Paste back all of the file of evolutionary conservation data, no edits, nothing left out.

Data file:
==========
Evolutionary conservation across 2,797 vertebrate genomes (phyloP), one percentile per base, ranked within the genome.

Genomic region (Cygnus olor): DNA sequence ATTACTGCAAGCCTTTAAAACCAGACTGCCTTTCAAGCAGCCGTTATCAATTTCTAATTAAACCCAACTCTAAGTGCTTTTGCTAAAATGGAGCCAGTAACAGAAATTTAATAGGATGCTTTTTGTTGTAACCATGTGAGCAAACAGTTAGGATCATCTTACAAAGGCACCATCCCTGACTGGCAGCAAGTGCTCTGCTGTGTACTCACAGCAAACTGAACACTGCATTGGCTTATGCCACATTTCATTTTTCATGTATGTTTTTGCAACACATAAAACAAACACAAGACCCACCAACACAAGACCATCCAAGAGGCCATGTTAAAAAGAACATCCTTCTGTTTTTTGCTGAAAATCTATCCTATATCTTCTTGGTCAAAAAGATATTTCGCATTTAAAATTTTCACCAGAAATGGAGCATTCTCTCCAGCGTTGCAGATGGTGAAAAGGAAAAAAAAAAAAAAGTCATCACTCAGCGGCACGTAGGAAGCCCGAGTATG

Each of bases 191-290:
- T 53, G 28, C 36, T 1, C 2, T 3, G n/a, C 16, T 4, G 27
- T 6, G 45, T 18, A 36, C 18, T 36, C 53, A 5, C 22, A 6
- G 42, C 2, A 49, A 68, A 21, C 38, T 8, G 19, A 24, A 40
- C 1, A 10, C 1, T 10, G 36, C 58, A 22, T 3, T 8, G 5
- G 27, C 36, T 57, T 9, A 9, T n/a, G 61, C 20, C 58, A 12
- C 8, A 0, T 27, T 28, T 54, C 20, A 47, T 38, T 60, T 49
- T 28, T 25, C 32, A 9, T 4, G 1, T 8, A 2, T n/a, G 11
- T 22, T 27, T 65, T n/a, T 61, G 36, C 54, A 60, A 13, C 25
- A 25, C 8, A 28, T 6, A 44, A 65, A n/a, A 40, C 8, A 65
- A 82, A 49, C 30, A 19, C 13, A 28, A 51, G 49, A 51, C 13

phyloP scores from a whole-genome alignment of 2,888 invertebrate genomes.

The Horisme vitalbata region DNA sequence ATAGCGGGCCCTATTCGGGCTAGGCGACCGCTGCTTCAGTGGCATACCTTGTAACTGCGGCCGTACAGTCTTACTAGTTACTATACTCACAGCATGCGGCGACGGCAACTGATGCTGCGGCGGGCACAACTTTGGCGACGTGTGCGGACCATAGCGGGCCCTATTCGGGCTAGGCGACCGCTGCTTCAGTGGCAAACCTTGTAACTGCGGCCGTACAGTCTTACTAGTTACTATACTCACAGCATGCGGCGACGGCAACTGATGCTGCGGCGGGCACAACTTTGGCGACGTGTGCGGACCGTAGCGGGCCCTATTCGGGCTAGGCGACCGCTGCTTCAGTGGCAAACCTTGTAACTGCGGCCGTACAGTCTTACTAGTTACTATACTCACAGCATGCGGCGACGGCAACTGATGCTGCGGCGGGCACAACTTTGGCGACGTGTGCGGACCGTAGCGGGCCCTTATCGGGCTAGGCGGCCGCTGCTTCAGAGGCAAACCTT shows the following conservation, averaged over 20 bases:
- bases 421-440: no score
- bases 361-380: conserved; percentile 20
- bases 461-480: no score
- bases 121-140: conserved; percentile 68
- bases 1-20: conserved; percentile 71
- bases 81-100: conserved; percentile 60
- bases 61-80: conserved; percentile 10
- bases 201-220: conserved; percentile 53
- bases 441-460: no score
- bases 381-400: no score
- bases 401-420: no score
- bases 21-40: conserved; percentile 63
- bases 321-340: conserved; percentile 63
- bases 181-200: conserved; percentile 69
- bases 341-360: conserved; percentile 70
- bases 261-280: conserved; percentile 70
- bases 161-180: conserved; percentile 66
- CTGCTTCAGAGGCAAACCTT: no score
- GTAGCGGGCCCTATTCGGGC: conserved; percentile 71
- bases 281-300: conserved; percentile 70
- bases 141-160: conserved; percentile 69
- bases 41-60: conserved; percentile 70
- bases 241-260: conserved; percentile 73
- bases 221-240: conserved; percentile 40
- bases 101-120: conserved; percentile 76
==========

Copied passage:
Evolutionary conservation across 2,797 vertebrate genomes (phyloP), one percentile per base, ranked within the genome.

Genomic region (Cygnus olor): DNA sequence ATTACTGCAAGCCTTTAAAACCAGACTGCCTTTCAAGCAGCCGTTATCAATTTCTAATTAAACCCAACTCTAAGTGCTTTTGCTAAAATGGAGCCAGTAACAGAAATTTAATAGGATGCTTTTTGTTGTAACCATGTGAGCAAACAGTTAGGATCATCTTACAAAGGCACCATCCCTGACTGGCAGCAAGTGCTCTGCTGTGTACTCACAGCAAACTGAACACTGCATTGGCTTATGCCACATTTCATTTTTCATGTATGTTTTTGCAACACATAAAACAAACACAAGACCCACCAACACAAGACCATCCAAGAGGCCATGTTAAAAAGAACATCCTTCTGTTTTTTGCTGAAAATCTATCCTATATCTTCTTGGTCAAAAAGATATTTCGCATTTAAAATTTTCACCAGAAATGGAGCATTCTCTCCAGCGTTGCAGATGGTGAAAAGGAAAAAAAAAAAAAAGTCATCACTCAGCGGCACGTAGGAAGCCCGAGTATG

Each of bases 191-290:
- T 53, G 28, C 36, T 1, C 2, T 3, G n/a, C 16, T 4, G 27
- T 6, G 45, T 18, A 36, C 18, T 36, C 53, A 5, C 22, A 6
- G 42, C 2, A 49, A 68, A 21, C 38, T 8, G 19, A 24, A 40
- C 1, A 10, C 1, T 10, G 36, C 58, A 22, T 3, T 8, G 5
- G 27, C 36, T 57, T 9, A 9, T n/a, G 61, C 20, C 58, A 12
- C 8, A 0, T 27, T 28, T 54, C 20, A 47, T 38, T 60, T 49
- T 28, T 25, C 32, A 9, T 4, G 1, T 8, A 2, T n/a, G 11
- T 22, T 27, T 65, T n/a, T 61, G 36, C 54, A 60, A 13, C 25
- A 25, C 8, A 28, T 6, A 44, A 65, A n/a, A 40, C 8, A 65
- A 82, A 49, C 30, A 19, C 13, A 28, A 51, G 49, A 51, C 13

phyloP scores from a whole-genome alignment of 2,888 invertebrate genomes.

The Horisme vitalbata region DNA sequence ATAGCGGGCCCTATTCGGGCTAGGCGACCGCTGCTTCAGTGGCATACCTTGTAACTGCGGCCGTACAGTCTTACTAGTTACTATACTCACAGCATGCGGCGACGGCAACTGATGCTGCGGCGGGCACAACTTTGGCGACGTGTGCGGACCATAGCGGGCCCTATTCGGGCTAGGCGACCGCTGCTTCAGTGGCAAACCTTGTAACTGCGGCCGTACAGTCTTACTAGTTACTATACTCACAGCATGCGGCGACGGCAACTGATGCTGCGGCGGGCACAACTTTGGCGACGTGTGCGGACCGTAGCGGGCCCTATTCGGGCTAGGCGACCGCTGCTTCAGTGGCAAACCTTGTAACTGCGGCCGTACAGTCTTACTAGTTACTATACTCACAGCATGCGGCGACGGCAACTGATGCTGCGGCGGGCACAACTTTGGCGACGTGTGCGGACCGTAGCGGGCCCTTATCGGGCTAGGCGGCCGCTGCTTCAGAGGCAAACCTT shows the following conservation, averaged over 20 bases:
- bases 421-440: no score
- bases 361-380: conserved; percentile 20
- bases 461-480: no score
- bases 121-140: conserved; percentile 68
- bases 1-20: conserved; percentile 71
- bases 81-100: conserved; percentile 60
- bases 61-80: conserved; percentile 10
- bases 201-220: conserved; percentile 53
- bases 441-460: no score
- bases 381-400: no score
- bases 401-420: no score
- bases 21-40: conserved; percentile 63
- bases 321-340: conserved; percentile 63
- bases 181-200: conserved; percentile 69
- bases 341-360: conserved; percentile 70
- bases 261-280: conserved; percentile 70
- bases 161-180: conserved; percentile 66
- CTGCTTCAGAGGCAAACCTT: no score
- GTAGCGGGCCCTATTCGGGC: conserved; percentile 71
- bases 281-300: conserved; percentile 70
- bases 141-160: conserved; percentile 69
- bases 41-60: conserved; percentile 70
- bases 241-260: conserved; percentile 73
- bases 221-240: conserved; percentile 40
- bases 101-120: conserved; percentile 76